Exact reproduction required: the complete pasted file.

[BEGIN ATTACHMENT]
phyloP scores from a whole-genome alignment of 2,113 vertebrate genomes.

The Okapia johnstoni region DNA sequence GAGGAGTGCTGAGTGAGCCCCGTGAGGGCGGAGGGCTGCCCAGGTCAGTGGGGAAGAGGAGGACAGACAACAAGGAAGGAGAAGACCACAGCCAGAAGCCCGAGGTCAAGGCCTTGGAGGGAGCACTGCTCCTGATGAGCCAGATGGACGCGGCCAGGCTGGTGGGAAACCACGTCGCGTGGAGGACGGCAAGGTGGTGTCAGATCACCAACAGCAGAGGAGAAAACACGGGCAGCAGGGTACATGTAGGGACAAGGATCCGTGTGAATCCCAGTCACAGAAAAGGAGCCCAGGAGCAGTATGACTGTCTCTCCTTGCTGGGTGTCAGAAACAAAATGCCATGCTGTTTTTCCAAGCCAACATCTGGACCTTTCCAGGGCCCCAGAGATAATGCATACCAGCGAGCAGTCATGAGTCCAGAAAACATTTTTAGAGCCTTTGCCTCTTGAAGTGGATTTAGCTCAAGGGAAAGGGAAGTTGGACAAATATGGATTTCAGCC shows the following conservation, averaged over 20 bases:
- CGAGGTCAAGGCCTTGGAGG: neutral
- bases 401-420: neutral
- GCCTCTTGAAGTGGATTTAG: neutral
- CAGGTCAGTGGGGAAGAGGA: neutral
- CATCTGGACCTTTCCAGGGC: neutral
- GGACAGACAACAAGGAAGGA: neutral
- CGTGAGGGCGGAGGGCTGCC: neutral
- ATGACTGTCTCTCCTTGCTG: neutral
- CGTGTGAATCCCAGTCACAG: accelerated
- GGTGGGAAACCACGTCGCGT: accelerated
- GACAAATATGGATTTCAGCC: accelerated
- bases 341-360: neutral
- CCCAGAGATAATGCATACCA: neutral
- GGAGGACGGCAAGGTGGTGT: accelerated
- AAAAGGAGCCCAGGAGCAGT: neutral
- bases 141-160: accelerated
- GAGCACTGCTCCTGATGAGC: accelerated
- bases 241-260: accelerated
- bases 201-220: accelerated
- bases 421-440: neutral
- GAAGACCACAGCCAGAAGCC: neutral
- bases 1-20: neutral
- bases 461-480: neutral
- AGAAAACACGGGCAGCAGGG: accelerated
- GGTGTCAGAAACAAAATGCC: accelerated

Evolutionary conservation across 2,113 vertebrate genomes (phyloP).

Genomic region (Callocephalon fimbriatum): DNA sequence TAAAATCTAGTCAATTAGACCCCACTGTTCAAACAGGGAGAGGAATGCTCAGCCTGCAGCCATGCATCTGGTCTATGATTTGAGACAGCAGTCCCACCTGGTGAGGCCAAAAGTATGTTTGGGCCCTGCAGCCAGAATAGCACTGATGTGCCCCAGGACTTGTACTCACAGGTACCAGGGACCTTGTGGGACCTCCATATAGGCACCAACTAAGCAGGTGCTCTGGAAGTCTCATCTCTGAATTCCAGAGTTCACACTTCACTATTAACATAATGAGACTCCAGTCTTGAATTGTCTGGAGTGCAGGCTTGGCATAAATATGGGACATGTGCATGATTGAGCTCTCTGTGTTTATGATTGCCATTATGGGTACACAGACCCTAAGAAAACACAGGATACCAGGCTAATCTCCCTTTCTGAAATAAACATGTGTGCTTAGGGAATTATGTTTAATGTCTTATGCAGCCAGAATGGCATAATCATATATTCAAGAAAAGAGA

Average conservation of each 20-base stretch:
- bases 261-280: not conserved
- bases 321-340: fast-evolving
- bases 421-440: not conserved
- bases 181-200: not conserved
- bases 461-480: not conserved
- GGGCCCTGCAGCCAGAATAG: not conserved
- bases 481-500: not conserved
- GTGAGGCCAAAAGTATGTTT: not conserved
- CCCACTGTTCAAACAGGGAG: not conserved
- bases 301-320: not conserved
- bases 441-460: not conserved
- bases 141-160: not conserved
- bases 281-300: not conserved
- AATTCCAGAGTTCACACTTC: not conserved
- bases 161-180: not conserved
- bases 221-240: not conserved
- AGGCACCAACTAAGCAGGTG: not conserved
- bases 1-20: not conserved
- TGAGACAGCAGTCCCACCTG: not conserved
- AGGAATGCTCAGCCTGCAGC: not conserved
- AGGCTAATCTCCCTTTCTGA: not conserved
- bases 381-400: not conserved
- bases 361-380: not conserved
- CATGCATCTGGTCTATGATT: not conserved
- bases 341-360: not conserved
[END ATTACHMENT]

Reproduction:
phyloP scores from a whole-genome alignment of 2,113 vertebrate genomes.

The Okapia johnstoni region DNA sequence GAGGAGTGCTGAGTGAGCCCCGTGAGGGCGGAGGGCTGCCCAGGTCAGTGGGGAAGAGGAGGACAGACAACAAGGAAGGAGAAGACCACAGCCAGAAGCCCGAGGTCAAGGCCTTGGAGGGAGCACTGCTCCTGATGAGCCAGATGGACGCGGCCAGGCTGGTGGGAAACCACGTCGCGTGGAGGACGGCAAGGTGGTGTCAGATCACCAACAGCAGAGGAGAAAACACGGGCAGCAGGGTACATGTAGGGACAAGGATCCGTGTGAATCCCAGTCACAGAAAAGGAGCCCAGGAGCAGTATGACTGTCTCTCCTTGCTGGGTGTCAGAAACAAAATGCCATGCTGTTTTTCCAAGCCAACATCTGGACCTTTCCAGGGCCCCAGAGATAATGCATACCAGCGAGCAGTCATGAGTCCAGAAAACATTTTTAGAGCCTTTGCCTCTTGAAGTGGATTTAGCTCAAGGGAAAGGGAAGTTGGACAAATATGGATTTCAGCC shows the following conservation, averaged over 20 bases:
- CGAGGTCAAGGCCTTGGAGG: neutral
- bases 401-420: neutral
- GCCTCTTGAAGTGGATTTAG: neutral
- CAGGTCAGTGGGGAAGAGGA: neutral
- CATCTGGACCTTTCCAGGGC: neutral
- GGACAGACAACAAGGAAGGA: neutral
- CGTGAGGGCGGAGGGCTGCC: neutral
- ATGACTGTCTCTCCTTGCTG: neutral
- CGTGTGAATCCCAGTCACAG: accelerated
- GGTGGGAAACCACGTCGCGT: accelerated
- GACAAATATGGATTTCAGCC: accelerated
- bases 341-360: neutral
- CCCAGAGATAATGCATACCA: neutral
- GGAGGACGGCAAGGTGGTGT: accelerated
- AAAAGGAGCCCAGGAGCAGT: neutral
- bases 141-160: accelerated
- GAGCACTGCTCCTGATGAGC: accelerated
- bases 241-260: accelerated
- bases 201-220: accelerated
- bases 421-440: neutral
- GAAGACCACAGCCAGAAGCC: neutral
- bases 1-20: neutral
- bases 461-480: neutral
- AGAAAACACGGGCAGCAGGG: accelerated
- GGTGTCAGAAACAAAATGCC: accelerated

Evolutionary conservation across 2,113 vertebrate genomes (phyloP).

Genomic region (Callocephalon fimbriatum): DNA sequence TAAAATCTAGTCAATTAGACCCCACTGTTCAAACAGGGAGAGGAATGCTCAGCCTGCAGCCATGCATCTGGTCTATGATTTGAGACAGCAGTCCCACCTGGTGAGGCCAAAAGTATGTTTGGGCCCTGCAGCCAGAATAGCACTGATGTGCCCCAGGACTTGTACTCACAGGTACCAGGGACCTTGTGGGACCTCCATATAGGCACCAACTAAGCAGGTGCTCTGGAAGTCTCATCTCTGAATTCCAGAGTTCACACTTCACTATTAACATAATGAGACTCCAGTCTTGAATTGTCTGGAGTGCAGGCTTGGCATAAATATGGGACATGTGCATGATTGAGCTCTCTGTGTTTATGATTGCCATTATGGGTACACAGACCCTAAGAAAACACAGGATACCAGGCTAATCTCCCTTTCTGAAATAAACATGTGTGCTTAGGGAATTATGTTTAATGTCTTATGCAGCCAGAATGGCATAATCATATATTCAAGAAAAGAGA

Average conservation of each 20-base stretch:
- bases 261-280: not conserved
- bases 321-340: fast-evolving
- bases 421-440: not conserved
- bases 181-200: not conserved
- bases 461-480: not conserved
- GGGCCCTGCAGCCAGAATAG: not conserved
- bases 481-500: not conserved
- GTGAGGCCAAAAGTATGTTT: not conserved
- CCCACTGTTCAAACAGGGAG: not conserved
- bases 301-320: not conserved
- bases 441-460: not conserved
- bases 141-160: not conserved
- bases 281-300: not conserved
- AATTCCAGAGTTCACACTTC: not conserved
- bases 161-180: not conserved
- bases 221-240: not conserved
- AGGCACCAACTAAGCAGGTG: not conserved
- bases 1-20: not conserved
- TGAGACAGCAGTCCCACCTG: not conserved
- AGGAATGCTCAGCCTGCAGC: not conserved
- AGGCTAATCTCCCTTTCTGA: not conserved
- bases 381-400: not conserved
- bases 361-380: not conserved
- CATGCATCTGGTCTATGATT: not conserved
- bases 341-360: not conserved